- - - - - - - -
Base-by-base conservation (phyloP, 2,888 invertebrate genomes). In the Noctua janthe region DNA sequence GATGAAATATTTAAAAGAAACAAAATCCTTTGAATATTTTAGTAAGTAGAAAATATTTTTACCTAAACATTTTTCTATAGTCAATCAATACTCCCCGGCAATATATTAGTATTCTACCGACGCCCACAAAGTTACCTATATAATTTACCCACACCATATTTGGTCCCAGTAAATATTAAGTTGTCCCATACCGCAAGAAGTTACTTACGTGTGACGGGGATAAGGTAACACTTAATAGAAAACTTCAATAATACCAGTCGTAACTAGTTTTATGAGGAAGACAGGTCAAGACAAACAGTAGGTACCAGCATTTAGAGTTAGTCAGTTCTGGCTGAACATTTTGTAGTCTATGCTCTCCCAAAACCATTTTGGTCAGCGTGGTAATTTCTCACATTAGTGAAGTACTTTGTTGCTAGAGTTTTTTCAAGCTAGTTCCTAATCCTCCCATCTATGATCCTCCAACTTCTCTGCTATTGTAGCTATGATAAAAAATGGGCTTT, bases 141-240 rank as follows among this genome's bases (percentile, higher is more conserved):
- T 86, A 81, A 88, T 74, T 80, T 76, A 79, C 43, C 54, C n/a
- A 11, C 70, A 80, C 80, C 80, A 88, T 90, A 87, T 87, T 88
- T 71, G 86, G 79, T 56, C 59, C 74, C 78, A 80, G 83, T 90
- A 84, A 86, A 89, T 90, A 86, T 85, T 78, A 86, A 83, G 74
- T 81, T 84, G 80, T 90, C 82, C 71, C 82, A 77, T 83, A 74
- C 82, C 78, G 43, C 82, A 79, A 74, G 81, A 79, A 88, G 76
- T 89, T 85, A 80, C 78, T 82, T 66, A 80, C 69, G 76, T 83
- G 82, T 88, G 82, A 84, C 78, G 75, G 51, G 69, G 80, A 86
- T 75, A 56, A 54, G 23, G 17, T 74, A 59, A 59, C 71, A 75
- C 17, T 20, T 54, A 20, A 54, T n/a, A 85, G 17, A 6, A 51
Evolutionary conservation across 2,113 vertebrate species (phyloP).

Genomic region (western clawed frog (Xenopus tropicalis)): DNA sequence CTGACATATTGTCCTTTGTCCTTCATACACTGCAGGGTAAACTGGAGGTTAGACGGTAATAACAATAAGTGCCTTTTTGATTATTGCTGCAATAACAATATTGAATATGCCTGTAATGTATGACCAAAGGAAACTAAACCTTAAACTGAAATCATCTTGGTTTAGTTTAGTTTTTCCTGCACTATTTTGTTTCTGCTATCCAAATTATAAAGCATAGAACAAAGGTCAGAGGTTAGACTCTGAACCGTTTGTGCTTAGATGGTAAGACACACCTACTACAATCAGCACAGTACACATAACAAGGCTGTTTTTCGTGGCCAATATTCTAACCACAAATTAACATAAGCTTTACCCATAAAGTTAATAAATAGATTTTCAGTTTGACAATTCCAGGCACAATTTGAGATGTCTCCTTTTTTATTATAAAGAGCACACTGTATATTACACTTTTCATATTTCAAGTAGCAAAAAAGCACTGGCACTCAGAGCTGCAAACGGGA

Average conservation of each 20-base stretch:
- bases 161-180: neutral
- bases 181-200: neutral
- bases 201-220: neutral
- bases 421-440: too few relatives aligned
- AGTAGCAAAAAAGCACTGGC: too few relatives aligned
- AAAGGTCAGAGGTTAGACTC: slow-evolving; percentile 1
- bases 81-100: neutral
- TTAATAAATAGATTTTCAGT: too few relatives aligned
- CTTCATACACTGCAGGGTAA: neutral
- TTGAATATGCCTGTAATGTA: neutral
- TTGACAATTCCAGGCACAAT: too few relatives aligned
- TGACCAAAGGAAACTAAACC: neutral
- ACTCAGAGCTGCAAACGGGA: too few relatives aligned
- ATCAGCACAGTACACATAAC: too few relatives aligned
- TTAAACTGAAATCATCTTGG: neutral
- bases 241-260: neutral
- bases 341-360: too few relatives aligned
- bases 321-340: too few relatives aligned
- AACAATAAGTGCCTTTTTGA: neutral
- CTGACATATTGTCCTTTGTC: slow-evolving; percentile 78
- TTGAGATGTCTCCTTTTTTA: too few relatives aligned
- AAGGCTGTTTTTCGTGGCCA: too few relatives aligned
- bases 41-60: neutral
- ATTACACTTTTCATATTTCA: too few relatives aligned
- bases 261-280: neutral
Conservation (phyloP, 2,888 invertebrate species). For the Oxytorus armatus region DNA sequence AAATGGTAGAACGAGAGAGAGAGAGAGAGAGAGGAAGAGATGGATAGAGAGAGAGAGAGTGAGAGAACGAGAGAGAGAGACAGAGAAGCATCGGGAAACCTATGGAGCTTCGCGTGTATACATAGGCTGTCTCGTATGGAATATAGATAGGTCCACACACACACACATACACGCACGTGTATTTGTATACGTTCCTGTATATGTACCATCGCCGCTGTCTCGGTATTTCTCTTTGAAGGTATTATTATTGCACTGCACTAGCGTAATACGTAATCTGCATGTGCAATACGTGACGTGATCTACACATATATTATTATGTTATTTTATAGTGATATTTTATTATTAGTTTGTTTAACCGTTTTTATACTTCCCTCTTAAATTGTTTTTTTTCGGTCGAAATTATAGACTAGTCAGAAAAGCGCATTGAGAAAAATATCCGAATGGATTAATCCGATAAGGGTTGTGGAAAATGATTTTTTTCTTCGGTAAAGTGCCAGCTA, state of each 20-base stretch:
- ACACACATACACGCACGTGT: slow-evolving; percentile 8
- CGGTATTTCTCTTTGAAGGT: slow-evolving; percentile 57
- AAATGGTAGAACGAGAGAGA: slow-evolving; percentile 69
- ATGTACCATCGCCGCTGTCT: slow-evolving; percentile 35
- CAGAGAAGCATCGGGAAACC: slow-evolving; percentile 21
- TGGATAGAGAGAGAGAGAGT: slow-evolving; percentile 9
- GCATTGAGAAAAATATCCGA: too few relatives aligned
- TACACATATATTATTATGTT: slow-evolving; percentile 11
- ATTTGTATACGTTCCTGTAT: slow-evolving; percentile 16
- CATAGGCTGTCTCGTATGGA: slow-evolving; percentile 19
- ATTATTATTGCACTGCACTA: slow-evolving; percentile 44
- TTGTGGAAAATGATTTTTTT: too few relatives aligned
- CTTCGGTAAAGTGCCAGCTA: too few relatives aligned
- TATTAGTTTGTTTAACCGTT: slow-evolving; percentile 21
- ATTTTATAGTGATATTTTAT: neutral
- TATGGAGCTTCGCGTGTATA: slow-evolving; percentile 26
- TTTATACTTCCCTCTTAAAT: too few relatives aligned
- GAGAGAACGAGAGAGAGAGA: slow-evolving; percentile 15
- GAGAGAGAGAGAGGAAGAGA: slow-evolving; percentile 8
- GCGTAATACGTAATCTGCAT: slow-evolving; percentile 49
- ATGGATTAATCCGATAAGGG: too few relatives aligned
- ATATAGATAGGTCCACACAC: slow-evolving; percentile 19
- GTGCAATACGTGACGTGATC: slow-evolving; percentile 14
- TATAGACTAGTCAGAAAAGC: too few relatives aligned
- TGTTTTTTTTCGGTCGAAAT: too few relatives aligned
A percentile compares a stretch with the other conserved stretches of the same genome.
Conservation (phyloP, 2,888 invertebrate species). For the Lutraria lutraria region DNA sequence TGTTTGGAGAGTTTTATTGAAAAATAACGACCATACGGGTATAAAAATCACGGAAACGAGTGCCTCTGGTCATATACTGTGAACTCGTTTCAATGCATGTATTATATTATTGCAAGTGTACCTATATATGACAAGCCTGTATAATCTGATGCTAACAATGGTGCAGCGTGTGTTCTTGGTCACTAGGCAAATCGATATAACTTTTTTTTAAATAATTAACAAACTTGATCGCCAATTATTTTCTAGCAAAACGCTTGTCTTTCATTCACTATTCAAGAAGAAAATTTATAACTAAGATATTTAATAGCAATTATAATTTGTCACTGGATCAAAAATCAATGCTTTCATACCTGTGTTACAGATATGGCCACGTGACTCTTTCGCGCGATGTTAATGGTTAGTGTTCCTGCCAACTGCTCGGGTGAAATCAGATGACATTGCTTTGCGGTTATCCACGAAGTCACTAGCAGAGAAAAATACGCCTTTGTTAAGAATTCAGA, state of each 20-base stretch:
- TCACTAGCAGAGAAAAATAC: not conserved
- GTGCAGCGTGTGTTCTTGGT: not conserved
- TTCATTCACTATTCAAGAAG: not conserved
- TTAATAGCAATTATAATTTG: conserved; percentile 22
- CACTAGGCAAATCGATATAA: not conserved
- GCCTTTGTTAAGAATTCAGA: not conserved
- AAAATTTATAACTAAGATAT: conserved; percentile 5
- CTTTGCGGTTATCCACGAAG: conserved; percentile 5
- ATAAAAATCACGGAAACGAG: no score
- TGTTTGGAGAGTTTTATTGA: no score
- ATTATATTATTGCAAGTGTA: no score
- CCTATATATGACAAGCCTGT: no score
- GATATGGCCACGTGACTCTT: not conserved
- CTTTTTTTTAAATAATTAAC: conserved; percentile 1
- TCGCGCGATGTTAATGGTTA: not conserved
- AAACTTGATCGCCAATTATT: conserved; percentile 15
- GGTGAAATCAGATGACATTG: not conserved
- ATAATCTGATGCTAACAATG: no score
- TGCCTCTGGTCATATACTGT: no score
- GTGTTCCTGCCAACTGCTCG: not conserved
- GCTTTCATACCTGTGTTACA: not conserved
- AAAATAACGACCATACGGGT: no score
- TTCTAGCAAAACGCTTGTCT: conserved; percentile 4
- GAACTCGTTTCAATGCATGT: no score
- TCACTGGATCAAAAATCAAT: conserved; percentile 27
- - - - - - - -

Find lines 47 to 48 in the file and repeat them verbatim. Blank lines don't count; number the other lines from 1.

- GCATTGAGAAAAATATCCGA: too few relatives aligned
- TACACATATATTATTATGTT: slow-evolving; percentile 11